I remember all the Kellogg deaths you mention and the guy who killed himself at Coast to Coast. I was in the 6th grade and found it pretty spooky. Mind if I add Tim Butler to your list, unless you were out of the Valley when he did in a car accident up the river. So did Wes Gunderson. There were others who drowned,like Doug Hollingsworth, but he was three years behind you in school and I don't know if you ever knew Jimmy Robinson. Enough of that. I often think of the Silver Valley as the Valley of Death, not only because of who died there, but because of the toxic atmosphere, the Lead Creek, the bare hills, and the danger of the work, as you well know.

myrtle beached whale said...

yes, I know there were lots of young deaths in our agegroup, but I either did not attend their funerals or had already left the valley. Bob Swift, Bruce Aldrich, Shelly Hill (Schonewald) to name a few.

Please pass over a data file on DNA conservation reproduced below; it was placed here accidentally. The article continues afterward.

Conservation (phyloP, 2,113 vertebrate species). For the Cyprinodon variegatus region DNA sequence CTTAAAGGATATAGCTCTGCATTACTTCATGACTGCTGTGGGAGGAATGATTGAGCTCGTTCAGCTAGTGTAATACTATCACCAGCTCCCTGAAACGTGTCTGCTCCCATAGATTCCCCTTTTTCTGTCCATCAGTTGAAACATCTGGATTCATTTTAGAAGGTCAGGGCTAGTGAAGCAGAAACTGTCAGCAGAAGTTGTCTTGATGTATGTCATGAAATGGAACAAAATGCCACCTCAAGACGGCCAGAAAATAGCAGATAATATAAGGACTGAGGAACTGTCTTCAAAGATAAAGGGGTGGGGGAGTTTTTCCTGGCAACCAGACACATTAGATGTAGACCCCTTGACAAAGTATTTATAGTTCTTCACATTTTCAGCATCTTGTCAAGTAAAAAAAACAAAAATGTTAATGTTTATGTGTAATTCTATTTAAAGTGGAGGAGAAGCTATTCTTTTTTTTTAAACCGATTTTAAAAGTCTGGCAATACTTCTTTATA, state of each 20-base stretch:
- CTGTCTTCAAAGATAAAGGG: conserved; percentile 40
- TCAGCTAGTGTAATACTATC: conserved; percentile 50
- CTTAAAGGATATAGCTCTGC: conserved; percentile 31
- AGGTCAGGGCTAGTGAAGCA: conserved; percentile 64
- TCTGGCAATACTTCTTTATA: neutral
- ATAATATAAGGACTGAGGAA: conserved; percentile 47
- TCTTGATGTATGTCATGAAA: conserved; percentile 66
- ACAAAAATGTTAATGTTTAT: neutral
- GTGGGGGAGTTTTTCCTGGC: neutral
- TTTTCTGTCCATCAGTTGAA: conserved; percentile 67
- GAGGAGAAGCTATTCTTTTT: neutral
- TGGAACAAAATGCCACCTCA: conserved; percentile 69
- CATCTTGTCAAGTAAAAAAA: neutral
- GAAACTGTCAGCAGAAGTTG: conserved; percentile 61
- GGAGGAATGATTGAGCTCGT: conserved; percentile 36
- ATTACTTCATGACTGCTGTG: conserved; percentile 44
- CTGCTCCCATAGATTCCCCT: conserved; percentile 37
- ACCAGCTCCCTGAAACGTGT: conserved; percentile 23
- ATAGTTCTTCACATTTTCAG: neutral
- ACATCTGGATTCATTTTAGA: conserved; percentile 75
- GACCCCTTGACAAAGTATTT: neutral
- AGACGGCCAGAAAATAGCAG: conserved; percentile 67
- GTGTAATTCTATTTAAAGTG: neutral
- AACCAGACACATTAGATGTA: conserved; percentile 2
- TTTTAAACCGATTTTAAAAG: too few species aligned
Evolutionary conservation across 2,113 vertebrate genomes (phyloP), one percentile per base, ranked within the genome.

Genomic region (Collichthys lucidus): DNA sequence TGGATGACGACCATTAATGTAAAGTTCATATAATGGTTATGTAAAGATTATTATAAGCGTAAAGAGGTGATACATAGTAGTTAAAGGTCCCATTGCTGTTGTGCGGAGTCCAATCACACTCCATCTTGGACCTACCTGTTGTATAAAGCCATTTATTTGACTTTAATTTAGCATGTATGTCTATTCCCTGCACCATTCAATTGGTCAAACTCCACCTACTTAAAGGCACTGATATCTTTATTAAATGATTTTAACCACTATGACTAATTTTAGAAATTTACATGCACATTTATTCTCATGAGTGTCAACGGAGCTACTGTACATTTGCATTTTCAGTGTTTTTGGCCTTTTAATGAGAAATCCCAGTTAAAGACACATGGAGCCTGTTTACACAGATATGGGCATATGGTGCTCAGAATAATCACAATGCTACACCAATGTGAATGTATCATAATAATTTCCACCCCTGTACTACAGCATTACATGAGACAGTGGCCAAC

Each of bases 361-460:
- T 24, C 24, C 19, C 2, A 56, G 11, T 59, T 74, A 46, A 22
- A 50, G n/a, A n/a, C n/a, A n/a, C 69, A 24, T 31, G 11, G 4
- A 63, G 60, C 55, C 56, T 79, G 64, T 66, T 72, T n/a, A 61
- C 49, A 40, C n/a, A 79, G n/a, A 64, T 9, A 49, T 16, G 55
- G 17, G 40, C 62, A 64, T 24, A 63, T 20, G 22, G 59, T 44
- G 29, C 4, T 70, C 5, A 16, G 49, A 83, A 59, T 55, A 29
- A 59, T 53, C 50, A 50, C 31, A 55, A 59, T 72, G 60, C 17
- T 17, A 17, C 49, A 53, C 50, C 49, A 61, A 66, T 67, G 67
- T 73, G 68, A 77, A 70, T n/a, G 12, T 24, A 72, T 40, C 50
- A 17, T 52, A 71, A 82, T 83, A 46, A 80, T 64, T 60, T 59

Lucy said...

Well it was long but definitely worth the read. Does drinking a milkshake now shake you up? You have lived through and witnessed horror. I wish you knew how you reached this place of not being as afraid of death as you used to be. It is such a daily thought and fear of mine. You are right, being forgotten is probably what scares me most.

myrtle beached whale said...

Don't let me mislead you. I do not welcome death. I accept the inevitability of it. That does not mean I won't go kicking and screaming.

Sniz said...

I have to admit I don't think about death much, mostly because it hasn't touched my life much.